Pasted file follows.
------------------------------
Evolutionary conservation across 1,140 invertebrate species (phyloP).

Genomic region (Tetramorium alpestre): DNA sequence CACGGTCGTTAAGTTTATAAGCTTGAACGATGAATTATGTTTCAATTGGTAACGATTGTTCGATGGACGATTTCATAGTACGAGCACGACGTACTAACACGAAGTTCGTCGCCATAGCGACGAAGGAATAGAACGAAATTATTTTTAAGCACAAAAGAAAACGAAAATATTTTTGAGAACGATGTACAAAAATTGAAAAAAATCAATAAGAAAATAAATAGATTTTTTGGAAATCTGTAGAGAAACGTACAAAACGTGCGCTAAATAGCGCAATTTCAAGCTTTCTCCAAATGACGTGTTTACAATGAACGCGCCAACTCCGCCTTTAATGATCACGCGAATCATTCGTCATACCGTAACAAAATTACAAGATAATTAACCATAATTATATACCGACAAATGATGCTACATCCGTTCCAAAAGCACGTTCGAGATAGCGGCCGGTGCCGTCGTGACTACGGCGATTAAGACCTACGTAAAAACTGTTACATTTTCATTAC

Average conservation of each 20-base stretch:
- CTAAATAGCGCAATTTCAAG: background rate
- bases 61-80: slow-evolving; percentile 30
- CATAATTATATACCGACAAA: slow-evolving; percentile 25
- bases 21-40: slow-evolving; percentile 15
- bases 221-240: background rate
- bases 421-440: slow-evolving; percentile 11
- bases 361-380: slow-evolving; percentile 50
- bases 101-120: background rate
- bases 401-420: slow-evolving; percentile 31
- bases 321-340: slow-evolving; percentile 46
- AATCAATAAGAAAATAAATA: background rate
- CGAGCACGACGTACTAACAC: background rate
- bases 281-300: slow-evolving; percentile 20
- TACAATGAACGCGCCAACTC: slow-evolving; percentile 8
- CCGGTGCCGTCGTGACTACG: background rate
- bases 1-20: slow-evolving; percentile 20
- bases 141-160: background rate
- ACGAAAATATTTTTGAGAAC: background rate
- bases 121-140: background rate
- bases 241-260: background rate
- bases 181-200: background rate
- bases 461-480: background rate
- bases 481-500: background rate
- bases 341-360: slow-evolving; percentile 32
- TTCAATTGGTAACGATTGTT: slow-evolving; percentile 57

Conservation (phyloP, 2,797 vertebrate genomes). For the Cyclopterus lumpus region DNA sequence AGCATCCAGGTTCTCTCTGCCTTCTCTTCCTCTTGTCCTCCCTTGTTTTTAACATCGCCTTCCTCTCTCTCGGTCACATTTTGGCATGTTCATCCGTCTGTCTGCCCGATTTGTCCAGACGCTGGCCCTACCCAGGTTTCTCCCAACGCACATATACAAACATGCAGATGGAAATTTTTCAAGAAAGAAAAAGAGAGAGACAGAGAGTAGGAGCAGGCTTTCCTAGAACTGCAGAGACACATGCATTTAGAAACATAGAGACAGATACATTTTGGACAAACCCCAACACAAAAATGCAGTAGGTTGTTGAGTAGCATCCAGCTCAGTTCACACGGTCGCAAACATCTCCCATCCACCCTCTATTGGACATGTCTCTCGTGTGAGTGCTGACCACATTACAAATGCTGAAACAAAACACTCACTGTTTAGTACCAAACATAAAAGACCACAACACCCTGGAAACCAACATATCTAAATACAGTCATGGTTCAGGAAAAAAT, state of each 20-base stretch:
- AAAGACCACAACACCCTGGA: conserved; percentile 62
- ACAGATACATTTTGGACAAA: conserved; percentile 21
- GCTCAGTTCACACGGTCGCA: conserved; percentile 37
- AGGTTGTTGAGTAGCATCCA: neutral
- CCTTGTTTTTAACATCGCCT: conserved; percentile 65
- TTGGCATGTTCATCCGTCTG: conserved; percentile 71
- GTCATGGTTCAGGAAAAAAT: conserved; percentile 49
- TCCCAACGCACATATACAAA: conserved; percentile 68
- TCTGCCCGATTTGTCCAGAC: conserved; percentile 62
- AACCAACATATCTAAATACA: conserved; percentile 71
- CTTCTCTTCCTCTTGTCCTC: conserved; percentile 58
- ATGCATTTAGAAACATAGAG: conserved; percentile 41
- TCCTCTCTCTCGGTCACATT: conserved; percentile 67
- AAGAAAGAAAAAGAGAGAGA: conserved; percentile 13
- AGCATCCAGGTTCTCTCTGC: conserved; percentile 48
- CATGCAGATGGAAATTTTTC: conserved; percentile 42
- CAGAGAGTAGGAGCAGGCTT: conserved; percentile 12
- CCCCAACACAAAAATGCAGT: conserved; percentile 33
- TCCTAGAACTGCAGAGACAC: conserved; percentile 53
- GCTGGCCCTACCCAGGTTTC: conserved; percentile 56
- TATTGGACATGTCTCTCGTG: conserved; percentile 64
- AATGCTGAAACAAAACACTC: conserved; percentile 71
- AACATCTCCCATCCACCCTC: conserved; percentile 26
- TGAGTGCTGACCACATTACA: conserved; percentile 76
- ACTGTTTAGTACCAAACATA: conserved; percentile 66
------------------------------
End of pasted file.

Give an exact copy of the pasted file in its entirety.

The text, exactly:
Evolutionary conservation across 1,140 invertebrate species (phyloP).

Genomic region (Tetramorium alpestre): DNA sequence CACGGTCGTTAAGTTTATAAGCTTGAACGATGAATTATGTTTCAATTGGTAACGATTGTTCGATGGACGATTTCATAGTACGAGCACGACGTACTAACACGAAGTTCGTCGCCATAGCGACGAAGGAATAGAACGAAATTATTTTTAAGCACAAAAGAAAACGAAAATATTTTTGAGAACGATGTACAAAAATTGAAAAAAATCAATAAGAAAATAAATAGATTTTTTGGAAATCTGTAGAGAAACGTACAAAACGTGCGCTAAATAGCGCAATTTCAAGCTTTCTCCAAATGACGTGTTTACAATGAACGCGCCAACTCCGCCTTTAATGATCACGCGAATCATTCGTCATACCGTAACAAAATTACAAGATAATTAACCATAATTATATACCGACAAATGATGCTACATCCGTTCCAAAAGCACGTTCGAGATAGCGGCCGGTGCCGTCGTGACTACGGCGATTAAGACCTACGTAAAAACTGTTACATTTTCATTAC

Average conservation of each 20-base stretch:
- CTAAATAGCGCAATTTCAAG: background rate
- bases 61-80: slow-evolving; percentile 30
- CATAATTATATACCGACAAA: slow-evolving; percentile 25
- bases 21-40: slow-evolving; percentile 15
- bases 221-240: background rate
- bases 421-440: slow-evolving; percentile 11
- bases 361-380: slow-evolving; percentile 50
- bases 101-120: background rate
- bases 401-420: slow-evolving; percentile 31
- bases 321-340: slow-evolving; percentile 46
- AATCAATAAGAAAATAAATA: background rate
- CGAGCACGACGTACTAACAC: background rate
- bases 281-300: slow-evolving; percentile 20
- TACAATGAACGCGCCAACTC: slow-evolving; percentile 8
- CCGGTGCCGTCGTGACTACG: background rate
- bases 1-20: slow-evolving; percentile 20
- bases 141-160: background rate
- ACGAAAATATTTTTGAGAAC: background rate
- bases 121-140: background rate
- bases 241-260: background rate
- bases 181-200: background rate
- bases 461-480: background rate
- bases 481-500: background rate
- bases 341-360: slow-evolving; percentile 32
- TTCAATTGGTAACGATTGTT: slow-evolving; percentile 57

Conservation (phyloP, 2,797 vertebrate genomes). For the Cyclopterus lumpus region DNA sequence AGCATCCAGGTTCTCTCTGCCTTCTCTTCCTCTTGTCCTCCCTTGTTTTTAACATCGCCTTCCTCTCTCTCGGTCACATTTTGGCATGTTCATCCGTCTGTCTGCCCGATTTGTCCAGACGCTGGCCCTACCCAGGTTTCTCCCAACGCACATATACAAACATGCAGATGGAAATTTTTCAAGAAAGAAAAAGAGAGAGACAGAGAGTAGGAGCAGGCTTTCCTAGAACTGCAGAGACACATGCATTTAGAAACATAGAGACAGATACATTTTGGACAAACCCCAACACAAAAATGCAGTAGGTTGTTGAGTAGCATCCAGCTCAGTTCACACGGTCGCAAACATCTCCCATCCACCCTCTATTGGACATGTCTCTCGTGTGAGTGCTGACCACATTACAAATGCTGAAACAAAACACTCACTGTTTAGTACCAAACATAAAAGACCACAACACCCTGGAAACCAACATATCTAAATACAGTCATGGTTCAGGAAAAAAT, state of each 20-base stretch:
- AAAGACCACAACACCCTGGA: conserved; percentile 62
- ACAGATACATTTTGGACAAA: conserved; percentile 21
- GCTCAGTTCACACGGTCGCA: conserved; percentile 37
- AGGTTGTTGAGTAGCATCCA: neutral
- CCTTGTTTTTAACATCGCCT: conserved; percentile 65
- TTGGCATGTTCATCCGTCTG: conserved; percentile 71
- GTCATGGTTCAGGAAAAAAT: conserved; percentile 49
- TCCCAACGCACATATACAAA: conserved; percentile 68
- TCTGCCCGATTTGTCCAGAC: conserved; percentile 62
- AACCAACATATCTAAATACA: conserved; percentile 71
- CTTCTCTTCCTCTTGTCCTC: conserved; percentile 58
- ATGCATTTAGAAACATAGAG: conserved; percentile 41
- TCCTCTCTCTCGGTCACATT: conserved; percentile 67
- AAGAAAGAAAAAGAGAGAGA: conserved; percentile 13
- AGCATCCAGGTTCTCTCTGC: conserved; percentile 48
- CATGCAGATGGAAATTTTTC: conserved; percentile 42
- CAGAGAGTAGGAGCAGGCTT: conserved; percentile 12
- CCCCAACACAAAAATGCAGT: conserved; percentile 33
- TCCTAGAACTGCAGAGACAC: conserved; percentile 53
- GCTGGCCCTACCCAGGTTTC: conserved; percentile 56
- TATTGGACATGTCTCTCGTG: conserved; percentile 64
- AATGCTGAAACAAAACACTC: conserved; percentile 71
- AACATCTCCCATCCACCCTC: conserved; percentile 26
- TGAGTGCTGACCACATTACA: conserved; percentile 76
- ACTGTTTAGTACCAAACATA: conserved; percentile 66